Call me a control freak but I love being able to capture the sweet smell of Summer and put it in a jar on my shelf. Squirrelling things away like this makes me feel calmer and more in control, which at a time like this is no small thing.
It’s nice to know that even in the sunshine, you’re already a little bit prepared for that deep, dark day in Winter, when the only thing that will brighten things up is a gloriously pink jar of sweet, floral goodness
We’ve been making this jelly for years. Here’s Beth circa 2013 with that Summer’s rose collection. And here’s Dorothy last year, giving the blossoms a smell check before we could use them.This year our roses aren’t looking their best. They’ve put on plenty of growth but the harsh sunshine seems to have somehow bleached alot of the colour out of the petals and then heavy rain and wind has damaged the flowers that remain.
So the 2020 selection may have a very delicate pastel pallet, but thankfully the taste will be just as intense.
Rose Petal Jelly is a really easy thing to make and it looks so impressive. You can make it as a clear jelly or leave a few petals in each jar. Beth used to say they look like ghost petals 🙂
The flavour will depend on your roses, but generally speaking, rose petal jelly has a sort of turkish delight quality to it. You can use any roses but there are a few rules.
The more scented the roses, the better the flavour
The colour of your jelly will reflect the colour of your roses
Avoid roses that have been sprayed with pesticides
Your roses should be fully open but not fading
You will need
Two pints / 1100 ml of tightly packed rose petals. When I weighed them this came to around 120 grams and around 15 roses but this may vary.
400g / 14 oz granulated sugar
100g / 3.5 oz caster sugar
Juice of one lemon
1 pint / 550 ml water
75ml / 2.5 fl oz liquid pectin
- First remove the petals from the roses
- Measure out your rose petals and be sure to discard any that are brown or damaged.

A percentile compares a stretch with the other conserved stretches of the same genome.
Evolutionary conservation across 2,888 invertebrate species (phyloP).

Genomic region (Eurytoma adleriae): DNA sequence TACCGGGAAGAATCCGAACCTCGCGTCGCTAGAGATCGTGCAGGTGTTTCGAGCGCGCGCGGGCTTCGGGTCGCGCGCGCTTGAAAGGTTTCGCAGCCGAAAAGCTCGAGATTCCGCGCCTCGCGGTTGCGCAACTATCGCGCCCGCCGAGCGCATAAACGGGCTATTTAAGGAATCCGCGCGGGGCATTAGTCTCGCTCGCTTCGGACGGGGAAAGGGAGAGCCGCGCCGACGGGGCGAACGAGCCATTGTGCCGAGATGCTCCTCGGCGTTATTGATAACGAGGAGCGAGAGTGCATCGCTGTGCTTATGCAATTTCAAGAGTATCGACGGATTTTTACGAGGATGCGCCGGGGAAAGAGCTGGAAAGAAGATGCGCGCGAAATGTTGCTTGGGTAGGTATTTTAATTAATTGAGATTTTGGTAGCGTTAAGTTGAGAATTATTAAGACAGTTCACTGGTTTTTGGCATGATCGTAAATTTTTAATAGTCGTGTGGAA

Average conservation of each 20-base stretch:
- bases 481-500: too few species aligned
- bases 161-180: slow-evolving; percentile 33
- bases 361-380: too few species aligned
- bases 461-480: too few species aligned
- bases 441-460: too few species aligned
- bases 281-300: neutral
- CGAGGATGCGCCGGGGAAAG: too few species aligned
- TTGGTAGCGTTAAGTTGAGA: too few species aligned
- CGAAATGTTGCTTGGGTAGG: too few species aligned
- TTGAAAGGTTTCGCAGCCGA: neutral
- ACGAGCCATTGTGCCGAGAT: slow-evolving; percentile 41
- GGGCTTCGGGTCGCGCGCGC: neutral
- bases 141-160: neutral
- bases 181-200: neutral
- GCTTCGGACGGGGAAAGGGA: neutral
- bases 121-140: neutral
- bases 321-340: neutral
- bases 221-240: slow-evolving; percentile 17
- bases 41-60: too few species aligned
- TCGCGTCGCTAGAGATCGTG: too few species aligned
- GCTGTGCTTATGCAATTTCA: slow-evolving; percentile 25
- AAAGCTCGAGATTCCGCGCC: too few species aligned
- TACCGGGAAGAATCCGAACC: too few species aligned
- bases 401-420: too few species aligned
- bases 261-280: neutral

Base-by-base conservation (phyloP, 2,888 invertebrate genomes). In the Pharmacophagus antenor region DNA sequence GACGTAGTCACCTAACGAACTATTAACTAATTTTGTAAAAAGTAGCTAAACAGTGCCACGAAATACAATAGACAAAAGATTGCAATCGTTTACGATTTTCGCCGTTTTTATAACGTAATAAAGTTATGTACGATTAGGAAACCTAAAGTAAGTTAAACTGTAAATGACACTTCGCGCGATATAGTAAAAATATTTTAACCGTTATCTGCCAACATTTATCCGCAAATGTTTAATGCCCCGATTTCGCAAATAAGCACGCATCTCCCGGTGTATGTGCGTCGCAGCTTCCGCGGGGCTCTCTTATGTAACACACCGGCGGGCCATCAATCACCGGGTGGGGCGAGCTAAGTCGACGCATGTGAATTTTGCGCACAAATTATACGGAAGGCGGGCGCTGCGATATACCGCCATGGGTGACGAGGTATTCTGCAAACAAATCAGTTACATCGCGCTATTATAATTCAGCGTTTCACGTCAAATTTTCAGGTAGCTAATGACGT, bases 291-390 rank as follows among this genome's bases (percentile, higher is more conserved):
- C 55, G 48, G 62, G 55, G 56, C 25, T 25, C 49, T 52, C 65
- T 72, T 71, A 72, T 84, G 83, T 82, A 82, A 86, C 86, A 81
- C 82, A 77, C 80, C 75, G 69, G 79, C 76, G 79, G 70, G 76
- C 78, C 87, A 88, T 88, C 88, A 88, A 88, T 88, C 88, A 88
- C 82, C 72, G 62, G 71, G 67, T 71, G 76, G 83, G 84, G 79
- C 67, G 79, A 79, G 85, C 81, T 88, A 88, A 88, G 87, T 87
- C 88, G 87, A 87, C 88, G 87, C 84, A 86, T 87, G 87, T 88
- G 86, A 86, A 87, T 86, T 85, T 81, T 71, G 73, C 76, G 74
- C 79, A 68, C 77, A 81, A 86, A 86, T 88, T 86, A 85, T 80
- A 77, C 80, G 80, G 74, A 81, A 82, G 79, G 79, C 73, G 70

- Try to remove as many bugs as possible!
- If you are going to weigh your petals, do this when they are dry.
- Combine the two types of sugar and water in a large pan.
- Heat gently until all the sugar is dissolved
- Rinse the petals using a colander.
- Add petals to the sugar syrup, cover and allow to cool
It is at this point that you will almost certainly spot a little creepy crawly that you missed. Fish him out – done. Trust me that is surely the only one you missed, apart from that other one you just saw 😂 don’t freak out!!
- Let the petals steep in the syrup for at least 3 hours. You’ll see that the petals lose a lot of their colour straight away.
Now if you’re anything like me, you’ll look at this and think goodness what a horrible thing I’ve created, but everything’s about to be beautiful again, I promise.
- While the petals steep, sterilise your jars by washing in hot water and then drying in the oven.
- Strain the liquid, ideally using a muslin cloth but a very fine seive willwwill just fine.
- Add the lemon juice and watch the colour turn as if by magic, from a pinky tan to a bright blush!
- Return the liquid to the pan and slowly bring to a continuous boil. This isn’t a rolling boil that climbs up the sides of the pan, it’s just a boil that comes straight back when you stir it.
- Boil like this for five minutes.
- Remove from the heat and add the pectin.
- If you would like to have petals in your jelly, now is the time to return a few to the pan.
- Stir and return to the same continuous boil for ten minutes.
- Allow to rest for two minutes and then pour into your sterilised jars.
Rose petal jelly is such a glorious colour that it would make a beautiful gift. It tastes amazing in Macarons, jam tarts, Victoria Sponges or even with savoury biscuits and cheese. Try warming a little and stirring it into yoghurt, it is delicious!